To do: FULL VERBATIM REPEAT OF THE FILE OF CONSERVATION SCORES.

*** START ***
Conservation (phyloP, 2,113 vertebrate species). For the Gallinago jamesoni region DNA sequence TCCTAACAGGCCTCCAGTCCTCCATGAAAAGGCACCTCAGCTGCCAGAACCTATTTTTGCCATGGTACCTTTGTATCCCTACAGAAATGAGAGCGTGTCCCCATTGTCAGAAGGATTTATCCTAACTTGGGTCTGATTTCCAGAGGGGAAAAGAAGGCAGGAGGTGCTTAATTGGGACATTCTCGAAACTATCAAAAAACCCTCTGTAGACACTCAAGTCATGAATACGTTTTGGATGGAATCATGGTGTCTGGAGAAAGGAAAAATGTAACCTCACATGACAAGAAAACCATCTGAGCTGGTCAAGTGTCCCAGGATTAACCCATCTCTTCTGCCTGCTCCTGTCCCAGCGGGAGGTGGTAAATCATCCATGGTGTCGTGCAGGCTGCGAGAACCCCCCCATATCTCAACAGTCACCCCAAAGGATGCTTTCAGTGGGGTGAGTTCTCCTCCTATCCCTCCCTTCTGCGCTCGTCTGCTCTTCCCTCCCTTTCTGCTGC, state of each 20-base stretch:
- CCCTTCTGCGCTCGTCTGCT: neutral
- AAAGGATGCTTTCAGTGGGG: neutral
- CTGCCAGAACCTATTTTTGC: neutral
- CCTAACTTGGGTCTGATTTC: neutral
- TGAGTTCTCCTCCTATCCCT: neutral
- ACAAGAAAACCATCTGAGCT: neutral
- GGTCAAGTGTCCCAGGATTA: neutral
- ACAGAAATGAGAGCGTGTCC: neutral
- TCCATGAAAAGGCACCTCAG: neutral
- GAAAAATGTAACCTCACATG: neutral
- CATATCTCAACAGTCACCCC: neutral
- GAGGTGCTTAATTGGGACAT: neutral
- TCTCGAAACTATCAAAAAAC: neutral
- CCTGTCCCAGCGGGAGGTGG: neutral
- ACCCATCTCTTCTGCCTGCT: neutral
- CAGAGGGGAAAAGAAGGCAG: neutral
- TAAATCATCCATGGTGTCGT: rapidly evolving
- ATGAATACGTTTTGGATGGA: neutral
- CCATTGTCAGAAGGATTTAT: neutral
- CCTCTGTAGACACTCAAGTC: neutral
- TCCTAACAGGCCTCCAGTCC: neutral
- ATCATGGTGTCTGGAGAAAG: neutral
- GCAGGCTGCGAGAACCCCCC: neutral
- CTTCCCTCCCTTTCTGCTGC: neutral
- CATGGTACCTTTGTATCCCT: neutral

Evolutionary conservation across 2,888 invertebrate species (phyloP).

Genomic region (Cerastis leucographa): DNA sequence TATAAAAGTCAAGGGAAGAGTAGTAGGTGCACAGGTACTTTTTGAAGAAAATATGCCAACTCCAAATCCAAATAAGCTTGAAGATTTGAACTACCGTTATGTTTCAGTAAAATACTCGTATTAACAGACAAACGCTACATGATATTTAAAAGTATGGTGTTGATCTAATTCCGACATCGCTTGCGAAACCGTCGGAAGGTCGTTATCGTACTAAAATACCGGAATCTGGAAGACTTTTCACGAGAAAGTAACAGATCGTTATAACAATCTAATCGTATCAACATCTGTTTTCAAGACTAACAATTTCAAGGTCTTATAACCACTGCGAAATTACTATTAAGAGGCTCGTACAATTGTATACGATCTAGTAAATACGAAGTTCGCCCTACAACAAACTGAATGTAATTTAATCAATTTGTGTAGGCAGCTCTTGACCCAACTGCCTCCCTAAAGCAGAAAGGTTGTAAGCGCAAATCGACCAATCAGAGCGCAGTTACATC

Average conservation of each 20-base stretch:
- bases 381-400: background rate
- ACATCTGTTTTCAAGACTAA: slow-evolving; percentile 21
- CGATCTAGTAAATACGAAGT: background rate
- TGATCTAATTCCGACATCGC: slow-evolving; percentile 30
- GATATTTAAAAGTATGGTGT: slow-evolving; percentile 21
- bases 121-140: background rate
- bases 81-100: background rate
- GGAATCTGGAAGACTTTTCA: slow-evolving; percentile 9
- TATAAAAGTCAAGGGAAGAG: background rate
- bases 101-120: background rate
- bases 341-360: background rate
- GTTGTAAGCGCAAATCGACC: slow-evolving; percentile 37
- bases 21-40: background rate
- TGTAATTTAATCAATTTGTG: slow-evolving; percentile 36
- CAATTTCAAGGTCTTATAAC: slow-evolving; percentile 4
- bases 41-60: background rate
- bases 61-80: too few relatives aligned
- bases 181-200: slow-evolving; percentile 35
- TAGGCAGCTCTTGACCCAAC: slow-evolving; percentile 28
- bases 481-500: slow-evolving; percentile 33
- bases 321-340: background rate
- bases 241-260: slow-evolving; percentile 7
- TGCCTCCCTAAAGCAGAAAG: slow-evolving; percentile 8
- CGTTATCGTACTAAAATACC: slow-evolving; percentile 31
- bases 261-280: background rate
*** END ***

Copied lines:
Conservation (phyloP, 2,113 vertebrate species). For the Gallinago jamesoni region DNA sequence TCCTAACAGGCCTCCAGTCCTCCATGAAAAGGCACCTCAGCTGCCAGAACCTATTTTTGCCATGGTACCTTTGTATCCCTACAGAAATGAGAGCGTGTCCCCATTGTCAGAAGGATTTATCCTAACTTGGGTCTGATTTCCAGAGGGGAAAAGAAGGCAGGAGGTGCTTAATTGGGACATTCTCGAAACTATCAAAAAACCCTCTGTAGACACTCAAGTCATGAATACGTTTTGGATGGAATCATGGTGTCTGGAGAAAGGAAAAATGTAACCTCACATGACAAGAAAACCATCTGAGCTGGTCAAGTGTCCCAGGATTAACCCATCTCTTCTGCCTGCTCCTGTCCCAGCGGGAGGTGGTAAATCATCCATGGTGTCGTGCAGGCTGCGAGAACCCCCCCATATCTCAACAGTCACCCCAAAGGATGCTTTCAGTGGGGTGAGTTCTCCTCCTATCCCTCCCTTCTGCGCTCGTCTGCTCTTCCCTCCCTTTCTGCTGC, state of each 20-base stretch:
- CCCTTCTGCGCTCGTCTGCT: neutral
- AAAGGATGCTTTCAGTGGGG: neutral
- CTGCCAGAACCTATTTTTGC: neutral
- CCTAACTTGGGTCTGATTTC: neutral
- TGAGTTCTCCTCCTATCCCT: neutral
- ACAAGAAAACCATCTGAGCT: neutral
- GGTCAAGTGTCCCAGGATTA: neutral
- ACAGAAATGAGAGCGTGTCC: neutral
- TCCATGAAAAGGCACCTCAG: neutral
- GAAAAATGTAACCTCACATG: neutral
- CATATCTCAACAGTCACCCC: neutral
- GAGGTGCTTAATTGGGACAT: neutral
- TCTCGAAACTATCAAAAAAC: neutral
- CCTGTCCCAGCGGGAGGTGG: neutral
- ACCCATCTCTTCTGCCTGCT: neutral
- CAGAGGGGAAAAGAAGGCAG: neutral
- TAAATCATCCATGGTGTCGT: rapidly evolving
- ATGAATACGTTTTGGATGGA: neutral
- CCATTGTCAGAAGGATTTAT: neutral
- CCTCTGTAGACACTCAAGTC: neutral
- TCCTAACAGGCCTCCAGTCC: neutral
- ATCATGGTGTCTGGAGAAAG: neutral
- GCAGGCTGCGAGAACCCCCC: neutral
- CTTCCCTCCCTTTCTGCTGC: neutral
- CATGGTACCTTTGTATCCCT: neutral

Evolutionary conservation across 2,888 invertebrate species (phyloP).

Genomic region (Cerastis leucographa): DNA sequence TATAAAAGTCAAGGGAAGAGTAGTAGGTGCACAGGTACTTTTTGAAGAAAATATGCCAACTCCAAATCCAAATAAGCTTGAAGATTTGAACTACCGTTATGTTTCAGTAAAATACTCGTATTAACAGACAAACGCTACATGATATTTAAAAGTATGGTGTTGATCTAATTCCGACATCGCTTGCGAAACCGTCGGAAGGTCGTTATCGTACTAAAATACCGGAATCTGGAAGACTTTTCACGAGAAAGTAACAGATCGTTATAACAATCTAATCGTATCAACATCTGTTTTCAAGACTAACAATTTCAAGGTCTTATAACCACTGCGAAATTACTATTAAGAGGCTCGTACAATTGTATACGATCTAGTAAATACGAAGTTCGCCCTACAACAAACTGAATGTAATTTAATCAATTTGTGTAGGCAGCTCTTGACCCAACTGCCTCCCTAAAGCAGAAAGGTTGTAAGCGCAAATCGACCAATCAGAGCGCAGTTACATC

Average conservation of each 20-base stretch:
- bases 381-400: background rate
- ACATCTGTTTTCAAGACTAA: slow-evolving; percentile 21
- CGATCTAGTAAATACGAAGT: background rate
- TGATCTAATTCCGACATCGC: slow-evolving; percentile 30
- GATATTTAAAAGTATGGTGT: slow-evolving; percentile 21
- bases 121-140: background rate
- bases 81-100: background rate
- GGAATCTGGAAGACTTTTCA: slow-evolving; percentile 9
- TATAAAAGTCAAGGGAAGAG: background rate
- bases 101-120: background rate
- bases 341-360: background rate
- GTTGTAAGCGCAAATCGACC: slow-evolving; percentile 37
- bases 21-40: background rate
- TGTAATTTAATCAATTTGTG: slow-evolving; percentile 36
- CAATTTCAAGGTCTTATAAC: slow-evolving; percentile 4
- bases 41-60: background rate
- bases 61-80: too few relatives aligned
- bases 181-200: slow-evolving; percentile 35
- TAGGCAGCTCTTGACCCAAC: slow-evolving; percentile 28
- bases 481-500: slow-evolving; percentile 33
- bases 321-340: background rate
- bases 241-260: slow-evolving; percentile 7
- TGCCTCCCTAAAGCAGAAAG: slow-evolving; percentile 8
- CGTTATCGTACTAAAATACC: slow-evolving; percentile 31
- bases 261-280: background rate